Unplagu'd with corns, will have about with you:→ 5 Ah ha, my mistresses! which of you all [she, Will now deny to dance? she that makes dainty, I'll swear, hath corns; Am I come near you now? You are welcome, gentlemen! I have seen the day, That I have worn a visor; and could tell ⚫ 10A whispering tale in a fair lady's ear, [gone : Such as would please; 'tis gone, 'tis gone, 'tis You are welcome, gentlemen.-Come,musicians, play.
A hall! a hall give room, and foot it, girls. [Musick plays, and they dance. More light, ye knaves; and turn the tables up, And quench the fire, the room is grown too hot.Ah, sirrah, this unlook'd-for sport comes well. Nay, sit, nay, sit, good cousin Capulet; 20 For you and I are past our dancing days: How long is 't now, since last yourself and I Were in a mask?
2 Cap. By 'r lady, thirty years.
[much: 1 Cap. What, man! 'tis not so much, 'tis not so 25 'Tis since the nuptial of Lucentio,
A Hall in Capulet's House.
1 Serv. Where's Potpan, that he helps not to 40 take away? he shift a trencher! he scrape a trencher!
2 Serv. When good manners shall lie all in one or two men's hands, and they unwash'd too, 'tis a foul thing.
1 Serv. Away with the joint-stools, remove the court-cupboard, look to the plate:- -good thou, save me a piece of march-pane; and, as thou lov'st me, let the porter let in Susan Grindstone, and Nell.-Antony! and Potpan!
2 Serv. Ay, boy: ready.
1 Serv. You are look'd for, and call'd for, ask'd for, and sought for, in the great chamber.
Come pentecost as quickly as it will,
1 Cap. Will you tell me that?
His son was but a ward two years ago.
Rom. What lady's that, which doth enrich the Of yonder knight?
Serv. I know not, sir.
Rom. O, she doth teach the torches to burn Her beauty hangs upon the cheek of night Like a rich jewel in an Ethiop's ear: Beauty too rich for use, for earth too dear! So shews a snowy dove trooping with crows,, As yonder lady o'er her fellows shows. The measure done, I'll watch her place of stand, And, touching hers, make happy my rude hand. Did my heart love 'till now? forswear it, sight! For I ne'er saw true beauty 'till this night.
Tyb.This, by his voice,should be a Montague:Fetch me my rapier, boy:-What, dares the slave Come hither, cover'd with an antick face, To fleer and scorn at our solemnity? Now, by the stock and honour of my kin, 50 To strike him dead I hold it not a sín.
2 Serv. We cannot be here and there too.Cheerly, boys; be brisk a while, and the longer 55 liver take all.
1 Cap. Why, how now, kinsman? wherefore storm you so?
Tyb. Uncle, this is a Montague, our foe;
This was a common superstition, and seems to have had its rise from the horrid disease called the Plica Polonica. 2 Trenchers were still used by persons of good fashion in our author's time. They continued cominon much longer in many public societies, particularly in colleges and inns of court; and are still retained at Lincoln's-Inn. Meaning, perhaps, what we call at present the side-board. * March-pane was a confection made of pistachio-nuts, almonds, and sugar, &c. and in high esteem in Shakspeare's time. It was a constant article in the desserts of our ancestors. This exclamation occurs frequently in the old comedies, and signifies, make room,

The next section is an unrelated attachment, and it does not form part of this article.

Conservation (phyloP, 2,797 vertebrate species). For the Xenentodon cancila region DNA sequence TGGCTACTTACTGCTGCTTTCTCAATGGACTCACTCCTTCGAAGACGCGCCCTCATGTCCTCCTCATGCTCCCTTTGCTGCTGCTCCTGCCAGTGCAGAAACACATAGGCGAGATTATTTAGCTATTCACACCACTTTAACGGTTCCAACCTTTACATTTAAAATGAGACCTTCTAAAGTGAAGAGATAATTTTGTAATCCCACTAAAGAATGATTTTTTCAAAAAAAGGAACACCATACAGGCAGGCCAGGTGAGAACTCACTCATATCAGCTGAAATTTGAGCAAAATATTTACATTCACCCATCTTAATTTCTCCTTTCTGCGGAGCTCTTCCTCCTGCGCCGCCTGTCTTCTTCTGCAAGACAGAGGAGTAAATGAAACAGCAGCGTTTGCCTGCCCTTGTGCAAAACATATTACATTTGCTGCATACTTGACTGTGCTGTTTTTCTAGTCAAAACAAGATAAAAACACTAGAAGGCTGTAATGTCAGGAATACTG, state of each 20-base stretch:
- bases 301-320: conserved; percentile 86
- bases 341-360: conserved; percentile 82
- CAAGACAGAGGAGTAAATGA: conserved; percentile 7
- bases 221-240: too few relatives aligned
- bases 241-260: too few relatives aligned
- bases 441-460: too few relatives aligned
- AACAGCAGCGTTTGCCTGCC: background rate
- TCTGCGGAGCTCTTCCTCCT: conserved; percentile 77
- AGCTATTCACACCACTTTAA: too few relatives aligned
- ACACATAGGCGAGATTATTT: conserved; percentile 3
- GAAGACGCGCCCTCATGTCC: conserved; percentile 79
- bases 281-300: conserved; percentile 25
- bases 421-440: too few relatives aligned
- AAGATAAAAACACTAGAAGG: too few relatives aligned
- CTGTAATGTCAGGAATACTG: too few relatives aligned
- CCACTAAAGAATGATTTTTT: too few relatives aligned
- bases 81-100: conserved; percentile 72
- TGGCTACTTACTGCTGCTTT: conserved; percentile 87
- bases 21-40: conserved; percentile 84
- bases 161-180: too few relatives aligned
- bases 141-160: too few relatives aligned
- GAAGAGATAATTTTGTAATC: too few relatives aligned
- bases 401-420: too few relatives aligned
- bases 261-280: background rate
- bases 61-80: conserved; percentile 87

Tyb. 'Tis he, that villain Romeo.
1 Cap. Content thee, gentle coz, let him alone, He bears him like a portly gentleman; And, to say truth, Verona brags of him, To be a virtuous and well-govern'd youth: I would not for the wealth of all this town, Here in my house, do him disparagement: Therefore be patient, take no note of him, It is my will; the which if thou respect, Shew a fair presence, and put off these frowns, An ill-beseeming semblance for a feast.
Tyb. It fits, when such a villain is a guest ; I'll not endure him.
1 Cap. He shall be endur'd;
Rom. Is she a Capulet?
100 dear account! my life is my foe's debt.
What, goodman boy!-I say,he shall:-Go to;-15
1 Cap. Go to, go to,
You are a saucy boy:-Is 't so, indeed?
This trick may chance to scathe you ';-I know
You must contrary me! marry, 'tis timeWell said,my hearts:-You are a princox'; go:Be quiet, or More light, more light, for shame!I'll make you quiet; What!-Cheerly, my hearts. Tyb. Patience perforce, with wilful choler meeting, [ing. Makes my flesh tremble in their different greetI will withdraw: but this intrusion shall, Now seeming sweet, convert to bitter gall. [Exit. Rom. If I profane with my unworthy hand [To Juliet. This holy shrine, the gentle fine is thisMy lips, two blushing pilgrims, ready stand To smooth that rough touch with a tender kiss. Jul. Good pilgrim, you do wrong your hand too much,
Which mannerly devotion shews in this; For saints have hands that pilgrims' hands do touch, And-palm to palin is holy palmers' kiss. Rom. Have not saints lips, and holy palmers too?| Jul.Ay,pilgrim,lips that they must use in prayer. Rom.O then, dear saints, let lips do whathandsdo; They pray, grant thou, lest faith turn to despair. Jul. Saints do not move, though grant for prayers' sake. [I take. Rom. Then move not, while my prayer's effect Thus from my lips, by yours, my sin is purg'd. [Kissing her. Jul.Then have my lips the sin thattheyhavetook. Rom. Sin from my lips? O trespass sweetly urg'd! Give me my sin again.
Jul. You kiss by the book.
1i.e. to do you an injury. ready, at hand.
Ben. Away, begone; the sport is at the best.
I thank you, honest gentlemen; good night:-
Jul. My only love sprung from my only hate! Too early seen unknown, and known too late! Prodigious birth of love it is to me,
That I must love a loathed enemy.
Nurse. What's this? what's this?
Of one I danc'd withal. [One calls within, Juliet.
Come, let's away; the strangers all are gone. [Exeunt.
Now old desire doth on his death-bed lie,
Alike bewitched by the charm of looks;
To breathe such vows as lovers use to swear; And she as much in love, her means much less To meet her new-beloved any where: But passion lends them power, time means to meet, Temp'ring extremities with extreme sweet. [Exit Chorus.